Kmaj (Pita)

Amr Msalha

1½ hours

10 Pitas

Kmaj (Pita)

Photo by Dor Kedmi

Kmaj (Pita)
Photo by Dor Kedmi

It seems that the word “kmaj” in the 17th century referred to a bread with a shape resembling a contemporary pita, that is, a flatbread with a pocket. The term comes from Persian: “kūmāj.” Creating a bread with a pocket requires a short baking time in an oven preheated to a very high temperature. The dough, which is not perforated to release steam, puffs up to the shape of a balloon, and the trapped steam is responsible for the walls pulling apart from one another even when the bread cools. In modern ovens, both home and professional, it is easier to reach the required temperature and humidity to create a pocket. In the early modern period and in pre-modern ovens, it was harder to achieve the desired result. Yet, the mention of the kamj among the baked goods sold daily on the streets of Jerusalem in the 17th century indicates that the technique was known — even if this bread was less common than the flat taboon breads without pockets.

Written sources indicate that in Jerusalem of the 1920s and 1930s, the local population still baked and consumed kmaj or kamaja — a round, wide bread with a pocket. The development of technology and the advanced mechanization in our days have made pocket breads — known today in Hebrew and Arabic mainly as “pita”— into the most widely available bread in modern Israel. The source of the word pita is subject to controversy. Some scholars argue that the name is taken from Greek, where it refers to a flat cake or pastry. Others maintain that it stems from ancient Jewish sources, which adopted it from Aramaic.

The invention of the modern pita, small and uniformly sized, apparently derives from the demand by street food vendors in the 1970s. The historic kmaj was larger than what is known today in industrial baking as the “100- gram pita,” which is typically filled with various local street foods such as falafel and shawarma. In neighboring countries — including Syria, Lebanon and Jordan — these foods are mostly served in flat breads that are rolled, not inside a baked pocket. In contemporary Palestinian Arabic, it is still common to refer to the industrially manufactured pocket breads as kmaj, while the term pita is generally used to describe the filled 100-gram pitas.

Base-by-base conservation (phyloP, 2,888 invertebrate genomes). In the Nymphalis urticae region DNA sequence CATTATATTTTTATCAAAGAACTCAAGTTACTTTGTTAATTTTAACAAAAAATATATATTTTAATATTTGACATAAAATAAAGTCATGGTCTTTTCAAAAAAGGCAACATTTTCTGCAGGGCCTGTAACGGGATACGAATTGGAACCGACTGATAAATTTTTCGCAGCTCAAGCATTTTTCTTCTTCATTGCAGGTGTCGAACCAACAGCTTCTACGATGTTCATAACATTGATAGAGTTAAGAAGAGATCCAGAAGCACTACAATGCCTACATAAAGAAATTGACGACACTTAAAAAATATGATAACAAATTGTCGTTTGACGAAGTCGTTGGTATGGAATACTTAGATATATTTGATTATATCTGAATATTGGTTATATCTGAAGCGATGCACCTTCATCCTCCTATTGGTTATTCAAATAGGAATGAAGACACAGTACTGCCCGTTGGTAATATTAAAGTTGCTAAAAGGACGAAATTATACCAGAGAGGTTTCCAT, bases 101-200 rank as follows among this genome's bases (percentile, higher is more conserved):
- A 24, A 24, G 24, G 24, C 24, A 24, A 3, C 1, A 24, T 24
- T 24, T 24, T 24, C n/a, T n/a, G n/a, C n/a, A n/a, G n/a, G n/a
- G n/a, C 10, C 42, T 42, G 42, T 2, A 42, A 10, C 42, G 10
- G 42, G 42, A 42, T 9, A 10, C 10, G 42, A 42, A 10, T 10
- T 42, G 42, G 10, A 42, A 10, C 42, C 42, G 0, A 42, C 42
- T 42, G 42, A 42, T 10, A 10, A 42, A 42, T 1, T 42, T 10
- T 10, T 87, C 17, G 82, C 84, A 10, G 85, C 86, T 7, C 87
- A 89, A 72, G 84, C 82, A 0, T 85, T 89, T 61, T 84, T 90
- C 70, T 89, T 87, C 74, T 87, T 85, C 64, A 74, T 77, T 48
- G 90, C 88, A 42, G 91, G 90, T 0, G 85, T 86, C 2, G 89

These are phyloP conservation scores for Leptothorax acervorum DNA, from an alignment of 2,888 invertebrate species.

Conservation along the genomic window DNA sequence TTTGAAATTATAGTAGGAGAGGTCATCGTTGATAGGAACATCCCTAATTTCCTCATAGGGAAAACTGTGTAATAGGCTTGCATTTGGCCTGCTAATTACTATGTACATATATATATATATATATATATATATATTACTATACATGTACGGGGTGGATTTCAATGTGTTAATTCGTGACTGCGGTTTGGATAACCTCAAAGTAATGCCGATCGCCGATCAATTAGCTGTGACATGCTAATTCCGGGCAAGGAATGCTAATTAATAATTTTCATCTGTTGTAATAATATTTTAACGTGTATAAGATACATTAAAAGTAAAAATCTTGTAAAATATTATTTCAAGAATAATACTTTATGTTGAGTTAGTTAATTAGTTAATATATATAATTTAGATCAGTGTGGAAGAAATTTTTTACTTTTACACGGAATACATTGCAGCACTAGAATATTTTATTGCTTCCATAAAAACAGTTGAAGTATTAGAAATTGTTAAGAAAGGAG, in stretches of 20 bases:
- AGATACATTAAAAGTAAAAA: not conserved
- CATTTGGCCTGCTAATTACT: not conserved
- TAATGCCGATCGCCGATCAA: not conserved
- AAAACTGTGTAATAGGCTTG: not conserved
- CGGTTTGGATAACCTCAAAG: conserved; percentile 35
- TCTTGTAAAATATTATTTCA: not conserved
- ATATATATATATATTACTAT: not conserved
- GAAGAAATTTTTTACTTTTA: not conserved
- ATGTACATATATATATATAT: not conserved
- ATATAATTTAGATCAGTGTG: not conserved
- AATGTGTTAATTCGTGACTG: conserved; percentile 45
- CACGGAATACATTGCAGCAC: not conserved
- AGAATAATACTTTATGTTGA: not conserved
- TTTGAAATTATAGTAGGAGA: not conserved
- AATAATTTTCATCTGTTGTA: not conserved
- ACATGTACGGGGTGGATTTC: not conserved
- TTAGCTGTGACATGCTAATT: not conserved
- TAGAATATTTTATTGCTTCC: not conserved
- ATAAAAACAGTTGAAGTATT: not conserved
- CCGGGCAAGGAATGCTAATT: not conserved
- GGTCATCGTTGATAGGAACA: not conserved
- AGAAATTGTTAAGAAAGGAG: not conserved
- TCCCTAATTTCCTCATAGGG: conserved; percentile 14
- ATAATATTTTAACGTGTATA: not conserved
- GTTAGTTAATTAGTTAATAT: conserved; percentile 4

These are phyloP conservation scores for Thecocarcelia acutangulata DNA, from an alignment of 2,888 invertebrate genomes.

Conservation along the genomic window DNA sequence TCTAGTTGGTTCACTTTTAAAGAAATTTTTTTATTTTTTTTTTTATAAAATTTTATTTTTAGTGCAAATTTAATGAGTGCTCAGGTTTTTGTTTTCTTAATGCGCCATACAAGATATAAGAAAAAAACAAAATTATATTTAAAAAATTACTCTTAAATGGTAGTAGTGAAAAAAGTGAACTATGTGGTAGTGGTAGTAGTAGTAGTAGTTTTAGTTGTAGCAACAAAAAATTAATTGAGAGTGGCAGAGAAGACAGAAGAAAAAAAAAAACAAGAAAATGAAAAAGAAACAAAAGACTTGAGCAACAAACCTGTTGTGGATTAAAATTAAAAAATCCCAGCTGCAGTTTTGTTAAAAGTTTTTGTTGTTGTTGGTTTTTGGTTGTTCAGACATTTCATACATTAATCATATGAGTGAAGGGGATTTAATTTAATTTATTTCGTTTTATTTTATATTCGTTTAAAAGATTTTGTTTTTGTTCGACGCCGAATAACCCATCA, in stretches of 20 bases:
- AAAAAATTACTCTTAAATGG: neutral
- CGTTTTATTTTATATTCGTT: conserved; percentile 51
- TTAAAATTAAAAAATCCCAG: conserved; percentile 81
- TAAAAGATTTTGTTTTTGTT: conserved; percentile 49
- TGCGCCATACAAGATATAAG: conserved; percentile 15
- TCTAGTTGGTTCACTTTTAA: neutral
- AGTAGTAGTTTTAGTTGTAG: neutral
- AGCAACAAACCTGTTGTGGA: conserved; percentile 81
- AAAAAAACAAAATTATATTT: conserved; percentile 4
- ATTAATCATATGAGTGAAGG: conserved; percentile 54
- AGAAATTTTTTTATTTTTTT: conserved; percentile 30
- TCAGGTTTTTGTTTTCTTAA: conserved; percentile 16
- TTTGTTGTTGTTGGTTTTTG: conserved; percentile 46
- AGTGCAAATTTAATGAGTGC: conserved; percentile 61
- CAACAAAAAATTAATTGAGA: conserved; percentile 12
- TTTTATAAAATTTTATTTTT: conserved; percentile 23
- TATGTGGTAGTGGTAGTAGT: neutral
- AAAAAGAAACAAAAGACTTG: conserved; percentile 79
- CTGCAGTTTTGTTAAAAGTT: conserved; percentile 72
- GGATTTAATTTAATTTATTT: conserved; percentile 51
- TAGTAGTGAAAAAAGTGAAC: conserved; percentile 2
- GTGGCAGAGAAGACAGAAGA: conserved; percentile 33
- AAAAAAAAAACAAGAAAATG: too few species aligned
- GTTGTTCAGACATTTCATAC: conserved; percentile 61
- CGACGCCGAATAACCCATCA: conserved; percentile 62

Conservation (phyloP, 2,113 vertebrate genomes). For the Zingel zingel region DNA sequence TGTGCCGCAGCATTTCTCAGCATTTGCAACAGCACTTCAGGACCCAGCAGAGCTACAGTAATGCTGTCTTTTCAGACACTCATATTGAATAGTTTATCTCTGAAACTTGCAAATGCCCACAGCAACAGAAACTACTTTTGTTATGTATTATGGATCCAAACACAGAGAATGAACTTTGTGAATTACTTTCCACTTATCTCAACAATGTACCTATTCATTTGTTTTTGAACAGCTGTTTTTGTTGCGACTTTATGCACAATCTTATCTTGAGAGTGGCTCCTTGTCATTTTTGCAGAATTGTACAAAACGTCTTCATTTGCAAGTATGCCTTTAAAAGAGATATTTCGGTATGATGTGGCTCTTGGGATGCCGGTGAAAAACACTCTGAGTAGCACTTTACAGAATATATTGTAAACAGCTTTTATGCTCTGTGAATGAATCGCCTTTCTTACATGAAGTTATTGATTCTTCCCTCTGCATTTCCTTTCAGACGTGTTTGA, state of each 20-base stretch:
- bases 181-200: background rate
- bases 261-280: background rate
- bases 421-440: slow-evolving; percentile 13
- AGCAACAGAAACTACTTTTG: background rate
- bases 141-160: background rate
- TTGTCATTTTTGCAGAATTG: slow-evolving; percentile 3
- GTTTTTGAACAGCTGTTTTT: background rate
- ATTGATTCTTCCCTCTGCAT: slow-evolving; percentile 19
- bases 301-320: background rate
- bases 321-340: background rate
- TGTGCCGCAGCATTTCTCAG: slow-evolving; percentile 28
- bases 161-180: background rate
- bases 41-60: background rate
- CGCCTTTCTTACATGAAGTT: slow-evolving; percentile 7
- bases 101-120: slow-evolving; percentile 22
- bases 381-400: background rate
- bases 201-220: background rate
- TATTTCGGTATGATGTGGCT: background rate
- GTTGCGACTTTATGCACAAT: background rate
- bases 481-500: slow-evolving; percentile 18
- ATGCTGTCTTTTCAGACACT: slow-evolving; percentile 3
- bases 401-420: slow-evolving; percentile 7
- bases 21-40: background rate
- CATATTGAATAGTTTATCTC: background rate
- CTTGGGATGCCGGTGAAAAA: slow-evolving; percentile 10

Baker Amr Msalha, a pioneer of the modern boutique Palestinian bakeries, examined how the kmaj was made in the pre-modern ovens. 


  • 3 cups + 2 tablespoons / 500 grams all-purpose flour
  • 2 tablespoons / 20 grams sugar
  • 2 teaspoons / 8 grams salt
  • 1¼ cup / 300 grams water
  • 1 teaspoon / 4 grams active dry yeast
  • Olive oil, for greasing


  1. Place the ingredients (except the oil) in the bowl of a stand mixer fitted with the dough hook and mix for 2 minutes on medium speed, until a dough forms. Increase to a high speed and knead for 6 minutes, to a soft and elastic dough. Transfer to a bowl lightly greased with olive oil, cover and let rise for 30 minutes.
  2. Divide the dough into 3½-ounces / 100-grams pieces, roll into balls, cover and let rise for 15 minutes.
  3. Place a pizza stone (or a baking tray) on the bottom of the oven and preheat to 475°F / 250°C.
  4. Roll each dough ball into a round pita, 7-8-inches / 18-20-cm in diameter, and place on a piece of parchment paper (a sheet should fit about 3 pitas). Cover and let rise for 10 minutes.
  5. Bake the pitas: carefully slide one sheet of paper onto the hot stone or tray and bake for 3 minutes. Flip the pitas and bake for 3 more minutes. Remove and cover with a towel. Repeat with the remaining pitas.

Related recipes